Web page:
One of the mysteries of the English language finally explained.
Excessive pride in oneself or one's achievements.‘the smugness of a man basking too long in critical ardour’‘there is no room for smugness or complacency’
- ‘Audiences may tire of the early smugness, which is exemplified by the lead character.’
- ‘His smugness about the whole affair made us see red.’
- ‘He replaces Moore's smugness with a self-deprecating approach.’
- ‘His smugness was rooted in the sense that his retreat to the countryside was part of a great cultural project.’
- ‘The one character resistant to change is the professor, who departs wreathed in pedagogic smugness.’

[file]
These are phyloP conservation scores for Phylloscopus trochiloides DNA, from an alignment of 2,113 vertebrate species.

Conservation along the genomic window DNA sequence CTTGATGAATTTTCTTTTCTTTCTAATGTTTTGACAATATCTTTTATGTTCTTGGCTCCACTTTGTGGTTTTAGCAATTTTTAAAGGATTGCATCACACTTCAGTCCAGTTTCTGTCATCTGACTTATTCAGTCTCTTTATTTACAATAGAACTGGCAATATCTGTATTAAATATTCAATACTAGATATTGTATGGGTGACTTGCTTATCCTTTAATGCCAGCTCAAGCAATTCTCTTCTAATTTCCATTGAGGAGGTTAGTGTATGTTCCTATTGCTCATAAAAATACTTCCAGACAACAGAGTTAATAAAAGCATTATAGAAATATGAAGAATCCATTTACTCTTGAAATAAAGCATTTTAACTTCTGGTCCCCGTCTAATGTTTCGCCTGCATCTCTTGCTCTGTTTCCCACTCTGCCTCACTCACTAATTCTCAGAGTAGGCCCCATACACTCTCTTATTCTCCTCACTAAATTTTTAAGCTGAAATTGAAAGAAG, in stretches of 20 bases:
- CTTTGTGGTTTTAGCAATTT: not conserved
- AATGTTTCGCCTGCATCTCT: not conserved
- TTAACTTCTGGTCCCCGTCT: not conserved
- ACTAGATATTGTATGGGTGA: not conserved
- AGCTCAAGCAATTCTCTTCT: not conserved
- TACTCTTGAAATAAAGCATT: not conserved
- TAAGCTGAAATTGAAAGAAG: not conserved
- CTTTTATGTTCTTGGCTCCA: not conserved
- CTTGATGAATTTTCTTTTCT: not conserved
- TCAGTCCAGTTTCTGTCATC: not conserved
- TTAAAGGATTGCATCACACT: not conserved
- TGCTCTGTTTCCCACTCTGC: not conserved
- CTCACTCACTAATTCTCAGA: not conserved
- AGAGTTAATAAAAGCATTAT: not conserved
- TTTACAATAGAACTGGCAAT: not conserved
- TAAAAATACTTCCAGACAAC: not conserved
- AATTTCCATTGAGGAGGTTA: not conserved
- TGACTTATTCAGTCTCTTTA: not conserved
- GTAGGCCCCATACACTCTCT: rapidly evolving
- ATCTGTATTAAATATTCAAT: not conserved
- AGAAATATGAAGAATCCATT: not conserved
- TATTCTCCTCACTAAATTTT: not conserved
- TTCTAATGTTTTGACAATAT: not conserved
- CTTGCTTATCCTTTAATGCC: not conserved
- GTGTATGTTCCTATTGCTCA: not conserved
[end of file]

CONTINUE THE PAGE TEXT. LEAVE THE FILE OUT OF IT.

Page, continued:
- ‘What really galls me about the film is its smugness about its supposed historical knowledge.’
- ‘Usually records of this sort are unbearably cutesy or too steeped in ironic smugness to be enjoyable.’
- ‘There is no room whatever for smugness or self-satisfaction on their part.’
- ‘Perhaps the most astonishing thing about this astonishing story is the smugness of its tone.’
- ‘The engaging executive can barely conceal a certain smugness about the privacy problems encountered by the New York rival.’
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